He does not so limit the Tradition as you suggest. This is an inference that you have drawn, but not one supported by the text.
“…there are many things which are observed by the whole Church, and therefore are fairly held to have been enjoined by the apostles, which yet are not mentioned in their writings” (St. Augustine, On Baptism, Book V, Chapter 23, NPNF1, Vol. 4, p. 475).
“…the admonition that [St.Cyprian] gives us, “that we should go back to the fountain, that is, to apostolic tradition, and thence turn the channel of truth to our times,” is most excellent, and should be followed without hesitation…” (St. Augustine, On Baptism, Book V, Chapter 26, NPNF1, Vol. 4, p. 476).
First of all, it should be understood that this entire issue was an “in-house” dispute. Though some on both sides were a bit hot headed, unity was not breached at any point. Ultimately the Church clarified this point in Her ecumenical councils.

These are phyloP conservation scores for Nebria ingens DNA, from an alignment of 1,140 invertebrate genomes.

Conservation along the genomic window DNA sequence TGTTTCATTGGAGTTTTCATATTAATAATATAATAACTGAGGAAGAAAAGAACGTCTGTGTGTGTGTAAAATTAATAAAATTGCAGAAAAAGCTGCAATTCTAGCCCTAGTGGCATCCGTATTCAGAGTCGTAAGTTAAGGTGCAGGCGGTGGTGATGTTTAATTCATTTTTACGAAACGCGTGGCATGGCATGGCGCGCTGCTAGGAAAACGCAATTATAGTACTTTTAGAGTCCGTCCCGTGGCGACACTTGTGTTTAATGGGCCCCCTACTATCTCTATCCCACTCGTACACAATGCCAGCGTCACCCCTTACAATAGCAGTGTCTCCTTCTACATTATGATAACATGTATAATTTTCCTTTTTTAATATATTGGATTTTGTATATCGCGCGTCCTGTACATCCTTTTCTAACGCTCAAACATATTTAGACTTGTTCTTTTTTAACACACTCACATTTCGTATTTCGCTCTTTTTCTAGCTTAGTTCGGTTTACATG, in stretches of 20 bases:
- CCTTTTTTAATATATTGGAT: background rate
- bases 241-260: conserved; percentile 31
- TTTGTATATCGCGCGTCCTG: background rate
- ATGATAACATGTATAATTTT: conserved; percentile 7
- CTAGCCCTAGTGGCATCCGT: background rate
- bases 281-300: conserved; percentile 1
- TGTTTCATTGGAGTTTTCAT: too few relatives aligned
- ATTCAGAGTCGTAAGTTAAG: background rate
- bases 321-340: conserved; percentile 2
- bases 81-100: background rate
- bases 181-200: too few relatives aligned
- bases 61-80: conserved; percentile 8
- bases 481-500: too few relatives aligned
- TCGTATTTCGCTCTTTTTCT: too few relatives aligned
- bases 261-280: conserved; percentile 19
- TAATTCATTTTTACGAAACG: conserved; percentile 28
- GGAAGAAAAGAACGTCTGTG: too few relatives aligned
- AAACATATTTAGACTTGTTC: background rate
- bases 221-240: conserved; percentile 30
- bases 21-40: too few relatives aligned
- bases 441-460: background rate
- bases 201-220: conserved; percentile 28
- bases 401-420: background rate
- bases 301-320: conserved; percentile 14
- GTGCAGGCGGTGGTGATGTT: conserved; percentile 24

Secondly, I think you have a higher view of St. Augustine’s infallibility than I do. In the Orthodox Church, St. Augustine is far from being considered the Patristic Primo that the West came to view him as. He is remembered as a refuter of Pelagius (though not without erring in his refutation on certain points) and as a great ascetic and spiritual writer. His confessions, and his homilies have been prized by the Church. He is however not considered to be the prime Patristic expounder of theology, as you seem to think.
His understanding of Orthodoxy was often better than his expression of it, and one must give a man who wrote so much plenty of room for error.
But in essence, He was not disagreeing at all with St. Cyprian’s view of baptism in principle. Because he makes it clear that while baptism can formally be administered outside the Church, it is of no avail so long as one remains outside the Church. Only when one unites with the Church through economy does his baptism gain its real significance. He says that one may have possed baptism outside the Church, but that it “was possessed to no profit in exclusion from unity [with the Church]” (NPNF1, Vol 4, p.412).